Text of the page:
FHA does not require an appraisal and therefore doesn’t have a Loan to Value ceiling.  So borrowers with upside down mortgages are more likely to qualify and closing costs are lessened. The only down side is “no cash out.”  It is expected that some Borrower’s could actually lessen their monthly mortgage debts to the point of reducing their loan terms which will eventually lessen the overall interest they pay over time.

FHA intended the streamline refinance program to reward borrowers that have paid their mortgages on time and have maintained their credit standing. It also has the power to help those with lower incomes to refinance due to it’s low documentation requirements.

If you are looking for more information on the FHA streamline refinance, you can email your request to

Were you in foreclosure in 2009 or 2010? Important Announcement Information

Posted in Welcome by Administrator on the October 6th, 2012

Were you in foreclosure in 2009 or 2010?

2009-2010 foreclosure help

2009-2010 foreclosure help- Federal Government review of Foreclosure filings.

Help for Homeowners in foreclosure during 2009 thru 2010 -the Federal Governments Video explanation. This is the site that you need to review in order to make sure that if you were foreclosed between 2009 and 2010 that you have the right to make sure that your file was handled properly.  You must apply for review before 12-31-2012 so please make sure that you do get the Free review in case you are entitled to part of the monies set aside for reimbursment by the government for wrongful filings.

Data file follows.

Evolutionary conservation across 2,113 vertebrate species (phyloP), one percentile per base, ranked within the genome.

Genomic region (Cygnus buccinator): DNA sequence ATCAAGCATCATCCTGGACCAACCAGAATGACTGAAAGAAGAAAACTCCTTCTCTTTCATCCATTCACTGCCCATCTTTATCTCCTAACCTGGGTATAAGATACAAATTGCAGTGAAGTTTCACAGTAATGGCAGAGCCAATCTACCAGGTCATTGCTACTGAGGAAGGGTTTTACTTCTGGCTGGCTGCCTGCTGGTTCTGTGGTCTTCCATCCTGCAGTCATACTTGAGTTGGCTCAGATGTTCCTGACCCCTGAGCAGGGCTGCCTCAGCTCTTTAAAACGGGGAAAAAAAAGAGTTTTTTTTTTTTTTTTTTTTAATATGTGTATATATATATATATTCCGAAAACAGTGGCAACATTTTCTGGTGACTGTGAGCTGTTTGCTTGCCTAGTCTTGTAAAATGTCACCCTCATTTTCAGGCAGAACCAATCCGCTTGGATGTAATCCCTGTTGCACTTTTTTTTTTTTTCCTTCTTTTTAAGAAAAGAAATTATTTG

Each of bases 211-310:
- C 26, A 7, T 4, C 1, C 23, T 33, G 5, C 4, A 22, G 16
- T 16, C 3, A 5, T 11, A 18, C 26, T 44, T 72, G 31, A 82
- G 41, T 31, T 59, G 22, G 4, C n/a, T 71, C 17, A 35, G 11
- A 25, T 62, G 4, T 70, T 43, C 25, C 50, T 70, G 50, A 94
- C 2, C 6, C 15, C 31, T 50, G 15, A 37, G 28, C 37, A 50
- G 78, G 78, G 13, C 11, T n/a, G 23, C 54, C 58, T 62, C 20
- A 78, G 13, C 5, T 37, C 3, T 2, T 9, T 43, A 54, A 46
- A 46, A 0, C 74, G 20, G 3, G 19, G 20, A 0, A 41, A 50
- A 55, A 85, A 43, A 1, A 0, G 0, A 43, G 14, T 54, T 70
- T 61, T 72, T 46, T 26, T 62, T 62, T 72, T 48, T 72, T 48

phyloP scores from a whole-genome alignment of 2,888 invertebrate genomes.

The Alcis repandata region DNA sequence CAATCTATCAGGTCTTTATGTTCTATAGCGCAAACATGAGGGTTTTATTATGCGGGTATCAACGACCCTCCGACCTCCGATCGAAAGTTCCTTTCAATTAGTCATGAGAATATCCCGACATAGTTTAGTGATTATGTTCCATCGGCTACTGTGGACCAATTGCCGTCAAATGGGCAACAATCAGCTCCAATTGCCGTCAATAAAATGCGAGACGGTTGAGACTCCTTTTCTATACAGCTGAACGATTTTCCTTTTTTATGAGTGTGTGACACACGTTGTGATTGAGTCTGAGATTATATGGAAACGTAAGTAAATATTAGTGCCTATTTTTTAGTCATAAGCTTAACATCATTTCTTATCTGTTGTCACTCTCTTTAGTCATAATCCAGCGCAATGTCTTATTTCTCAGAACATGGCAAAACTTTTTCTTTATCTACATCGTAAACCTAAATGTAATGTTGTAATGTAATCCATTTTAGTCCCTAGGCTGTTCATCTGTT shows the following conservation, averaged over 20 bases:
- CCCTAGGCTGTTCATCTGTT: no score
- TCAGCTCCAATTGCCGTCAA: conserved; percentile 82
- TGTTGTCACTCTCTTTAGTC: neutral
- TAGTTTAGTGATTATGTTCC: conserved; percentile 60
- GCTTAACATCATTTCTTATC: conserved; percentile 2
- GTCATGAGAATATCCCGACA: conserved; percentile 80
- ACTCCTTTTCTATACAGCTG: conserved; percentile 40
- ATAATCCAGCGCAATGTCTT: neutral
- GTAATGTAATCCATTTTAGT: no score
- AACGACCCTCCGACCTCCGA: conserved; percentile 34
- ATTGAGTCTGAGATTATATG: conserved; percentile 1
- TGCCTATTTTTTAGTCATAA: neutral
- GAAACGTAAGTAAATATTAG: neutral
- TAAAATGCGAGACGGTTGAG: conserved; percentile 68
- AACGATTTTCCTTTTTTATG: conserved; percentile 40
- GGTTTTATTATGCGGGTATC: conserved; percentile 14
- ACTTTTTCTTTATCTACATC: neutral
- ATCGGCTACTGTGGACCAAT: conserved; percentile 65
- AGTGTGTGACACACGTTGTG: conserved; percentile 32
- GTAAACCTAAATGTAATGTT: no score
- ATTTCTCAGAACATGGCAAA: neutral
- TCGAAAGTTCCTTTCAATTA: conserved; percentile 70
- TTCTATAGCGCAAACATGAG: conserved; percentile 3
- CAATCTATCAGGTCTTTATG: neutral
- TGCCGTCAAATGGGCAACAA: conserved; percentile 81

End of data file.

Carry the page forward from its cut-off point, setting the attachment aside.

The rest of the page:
Help for Homeowners during 2009-2010

Federal reserve video vault-  You can find Spanish and English video information to help you understand what is happening with the help for homeowners during those years.

You must file by 12-31-2012 in order for the federal govenment to be able to review your situation whether you are still in foreclosure or your home has already been sold at sheriff’s sale.  It is to your benefit for the government to review your file and make sure you were properly foreclosed upon.

Low appraisal valuations could turn your loan approval refinance sideways

Posted in Financing- Loss Mitigation,Lender News Reports,Real Estate by Administrator on the October 6th, 2012

Low appraisal valuations could turn your loan approval refinance sideways

appraisal value check

Make sure you know the recent sales in the area and their Square Footage.